Security Council

The situation in the Middle East, including the…

The situation in the Middle East, including the Palestinian question - Security Council, 9099th meeting

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1) The situation in the Middle East, including the Palestinian question - Security Council, 9099th meeting. 2) The situation concerning Iraq - Security Council, 9100th meeting.
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Addressing tensions between Israelis and Palestinians as they arise cannot replace efforts to resolve core issues driving the conflict, a senior United Nations official for the region told the Security Council today, as Council members stressed the need to implement a two-State solution while other delegates criticized the organ’s inability to meaningfully resolve a crisis that has persisted for over 70 years.

Lynn Hastings, Deputy Special Coordinator for the Middle East Peace Process, briefed the Council that — while the specifics of the conflict fluctuate — “the structural reality has not changed”.  Concerning levels of violence against civilians, illegal settlement expansion in the occupied West Bank and continuing demolitions and seizures of Palestinian-owned structures have resulted in a “growing sense of hopelessness among many Palestinians who see their prospects for statehood, sovereignty and a peaceful future slipping away”.  She pointed out that many Israelis “also understand the perils of continuing along the current path”.

She went on to note that soaring commodity prices continue to negatively impact Palestinian lives across the Occupied Palestinian Territory, and that the United Nations Relief and Works Agency for Palestine Refugees in the Near East (UNRWA) requires an additional $72 million by September to meet food-assistance needs for 1.1 million Palestinian refugees.  While mounting tensions must be dealt with, there is no substitute for a legitimate political process that will resolve the core issues driving the conflict.  “If left unaddressed,” she added, “the factors contributing to this corrosive situation will only deteriorate further”.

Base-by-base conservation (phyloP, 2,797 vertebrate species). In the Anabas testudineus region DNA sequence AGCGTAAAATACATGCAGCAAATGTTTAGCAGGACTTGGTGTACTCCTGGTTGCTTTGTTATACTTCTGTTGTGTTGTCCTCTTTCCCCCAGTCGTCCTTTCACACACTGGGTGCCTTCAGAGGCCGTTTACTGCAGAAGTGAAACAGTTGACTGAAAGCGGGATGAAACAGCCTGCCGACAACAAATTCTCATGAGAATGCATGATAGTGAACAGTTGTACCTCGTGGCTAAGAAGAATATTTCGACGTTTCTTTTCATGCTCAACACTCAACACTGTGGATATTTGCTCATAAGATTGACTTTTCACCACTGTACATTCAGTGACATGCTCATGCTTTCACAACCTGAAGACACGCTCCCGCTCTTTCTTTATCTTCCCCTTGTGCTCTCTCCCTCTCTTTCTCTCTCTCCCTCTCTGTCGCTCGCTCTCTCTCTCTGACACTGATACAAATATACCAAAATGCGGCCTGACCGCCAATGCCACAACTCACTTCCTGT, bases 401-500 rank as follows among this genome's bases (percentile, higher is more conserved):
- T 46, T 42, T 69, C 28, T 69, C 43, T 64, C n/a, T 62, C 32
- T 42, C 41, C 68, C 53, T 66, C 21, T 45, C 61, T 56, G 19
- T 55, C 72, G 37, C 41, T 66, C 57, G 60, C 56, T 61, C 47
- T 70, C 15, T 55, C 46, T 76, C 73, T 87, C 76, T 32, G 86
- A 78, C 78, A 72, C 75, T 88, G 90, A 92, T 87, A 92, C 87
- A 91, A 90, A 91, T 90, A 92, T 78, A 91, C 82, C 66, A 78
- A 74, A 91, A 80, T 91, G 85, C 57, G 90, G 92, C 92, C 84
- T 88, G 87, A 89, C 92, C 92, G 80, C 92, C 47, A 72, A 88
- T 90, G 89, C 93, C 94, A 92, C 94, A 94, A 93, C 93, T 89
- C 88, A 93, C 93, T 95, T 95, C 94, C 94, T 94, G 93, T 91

The observer for the State of Palestine next addressed the Council, stressing that “we know what the future will look like if nothing is done differently”.  When an issue occurs, the Palestinian will be deemed guilty and the Israeli will be deemed innocent in Israeli courts, and the world — too accustomed to this pattern of tragedy and injustice — will express dismay and then look away.  At a time when the international community rightfully proclaims that Palestinians are entitled to equal freedom, security and prosperity, Israel persists in denying all three, he said, asking:  “What will this Security Council and the broader international community do about it?”

The representative of Israel then took the floor to point out that “sadly, nothing noteworthy has been achieved as a result of these debates — nothing for decades”.  Highlighting the primary obstacles to peace, he spotlighted the Palestinians’ absurd prerequisite that Israel accept all their radical demands, even before sitting at the table.  To move towards a better future, he said that the starting point should be analysing best practices.  Recalling United States President Joe Biden’s recent visit to the region, he noted that the evolution of a big part of the Middle East from conflict to coexistence was openly on display for the world to see.

In the ensuing debate, many Council members condemned settler-related and other violence, stressing the need to ensure accountability and end unilateral measures that undermine the viability of a future Palestinian State.  Members also highlighted the need to establish a direct political dialogue between Israelis and Palestinians.  Others, expressing support for UNRWA, called for predictable funding for humanitarian aid.

The representative of the United States, updating the Council on President Biden’s recent visit to Israel and the West Bank, said that normalization agreements between countries in the region are important to advance peace between Israel and Palestine and address the needs of the Palestinian people.  However, they are not a substitute for a negotiated two-State solution.  She added that the United States fully supports UNRWA’s work, recently providing $201 million for critical services.